Practice and roleplay come more naturally in the presence of trusted colleagues and coaches. Candid conversations about sensitive work topics presume some level of confidentiality. In the physical world, we can generally create these safe environments with a door and a few simple ground rules. That sense of safety is hard to recreate in a video conference when you’re facing a wall of faces and dealing with whatever is going on in your physical space at the same time. In some instances safety can be achieved by allowing for written reflections. In others, it may involve allowing for practice to happen when the kids are in bed or after you’ve had a chance to get out for a walk.
How to Enable Online Collaborative Learning?
The move from classroom training to online collaborative learning does require a shift in how learning is designed and practiced. However, the shift is not as daunting as it may seem. Moving in-person workshops online can be achieved in four steps:
Spread the learning over time. For example, a one- to two-day on-site workshop could be rolled into a three- to six-week online experience with a two-hour commitment to learning per week.
Design learning experiences for application. Ensure your learners build capabilities through opportunities to apply the learning in authentic work situations. Missions and projects allow learners to practice and apply learning to their jobs – all within the safe space of a learning environment.
Create and curate content. Enrich and contextualize learning experiences with a combination of existing and new content. In addition to the PowerPoint decks that are the staple of in-person workshops you can also use internal and external videos, infographics, text, documents and other learning content.
Preserve the social learning experience. The group connections and felt accountability of in-person experiences can be maintained by keeping learners in cohorts with deadlines. Collaboration can be stimulated by including discussions, sharing assignments, and providing informal and formal feedback.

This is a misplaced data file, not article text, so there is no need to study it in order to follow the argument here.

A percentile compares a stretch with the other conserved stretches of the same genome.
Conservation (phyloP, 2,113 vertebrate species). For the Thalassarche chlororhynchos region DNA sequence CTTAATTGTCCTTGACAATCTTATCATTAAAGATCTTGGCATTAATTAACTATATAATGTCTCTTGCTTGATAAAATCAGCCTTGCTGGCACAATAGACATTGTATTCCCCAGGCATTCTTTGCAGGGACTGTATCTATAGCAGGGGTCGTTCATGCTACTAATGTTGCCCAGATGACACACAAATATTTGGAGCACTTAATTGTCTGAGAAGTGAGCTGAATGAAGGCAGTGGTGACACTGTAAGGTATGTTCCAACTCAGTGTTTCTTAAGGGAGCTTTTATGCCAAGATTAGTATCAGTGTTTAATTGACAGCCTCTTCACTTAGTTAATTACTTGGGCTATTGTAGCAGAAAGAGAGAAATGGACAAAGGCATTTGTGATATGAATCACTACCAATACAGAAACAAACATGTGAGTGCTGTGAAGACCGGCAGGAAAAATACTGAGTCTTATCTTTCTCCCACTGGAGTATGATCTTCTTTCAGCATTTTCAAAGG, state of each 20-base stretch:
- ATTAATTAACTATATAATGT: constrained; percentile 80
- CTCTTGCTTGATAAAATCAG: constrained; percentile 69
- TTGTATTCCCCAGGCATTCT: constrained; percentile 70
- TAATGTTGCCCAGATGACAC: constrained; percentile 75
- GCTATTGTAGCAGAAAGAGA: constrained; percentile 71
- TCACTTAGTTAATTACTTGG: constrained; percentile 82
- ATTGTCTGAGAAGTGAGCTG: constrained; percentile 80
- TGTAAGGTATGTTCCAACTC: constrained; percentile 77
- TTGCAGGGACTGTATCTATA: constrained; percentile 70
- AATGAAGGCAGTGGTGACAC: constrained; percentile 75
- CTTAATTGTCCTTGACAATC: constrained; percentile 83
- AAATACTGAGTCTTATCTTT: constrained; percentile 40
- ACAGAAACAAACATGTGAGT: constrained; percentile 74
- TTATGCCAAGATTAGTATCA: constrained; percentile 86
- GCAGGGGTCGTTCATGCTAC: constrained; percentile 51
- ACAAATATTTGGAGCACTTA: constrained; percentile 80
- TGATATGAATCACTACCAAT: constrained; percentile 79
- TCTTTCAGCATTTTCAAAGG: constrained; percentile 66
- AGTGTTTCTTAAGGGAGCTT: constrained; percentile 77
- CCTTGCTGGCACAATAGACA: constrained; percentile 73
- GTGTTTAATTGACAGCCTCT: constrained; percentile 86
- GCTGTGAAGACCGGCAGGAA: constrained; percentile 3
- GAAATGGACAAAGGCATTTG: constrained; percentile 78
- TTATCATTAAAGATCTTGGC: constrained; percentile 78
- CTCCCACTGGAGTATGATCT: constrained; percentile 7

Choosing the Right Tool for the Job
If the purpose of your training session is to simply share information and can be conducted in 60-90 minutes, video conferencing may be perfectly adequate for online training programs. If the training is strategically important and involves learners engaging with each other in sustained efforts to build capabilities, additional learning modalities may be required. This does not rule out synchronous video conference sessions within extended learning experiences — these can always bring value through convening and focusing attention. However, by spreading the learning over a range of interaction types, the stress on learners can be reduced, resulting in higher engagement and ultimately better business outcomes.
At the NovoEd L&D Campfire, participants were put front and center and in the middle of the action, asked to share their unique perspectives on cohort learning with their peers and positioned to build deep relationships with fellow attendees and thought leaders.
NovoEd is pleased to announce its partnership with Credly by Pearson, which allows NovoEd customers to easily and efficiently execute their digital credentials strategy, and efficiently scale their credentials programs for learning initiatives conducted throughout their organizations.
Video practice enables a multidimensional, metacognitive approach to leadership development that supports organizations in driving talent attraction and retention and creating a better employee experience — helping to meet major concerns for businesses today.
Video practice provides learners a safe space in which they can learn from their mistakes before making them in the real world at significant cost. NovoEd’s video practice capability integrates simulation-based training with peer feedback.
There is no substitute for the imprint of personal relationships that contextualize learning and ground it in the reality of the business. Mentorship, whether formal or informal, is a way to intentionally create these connections.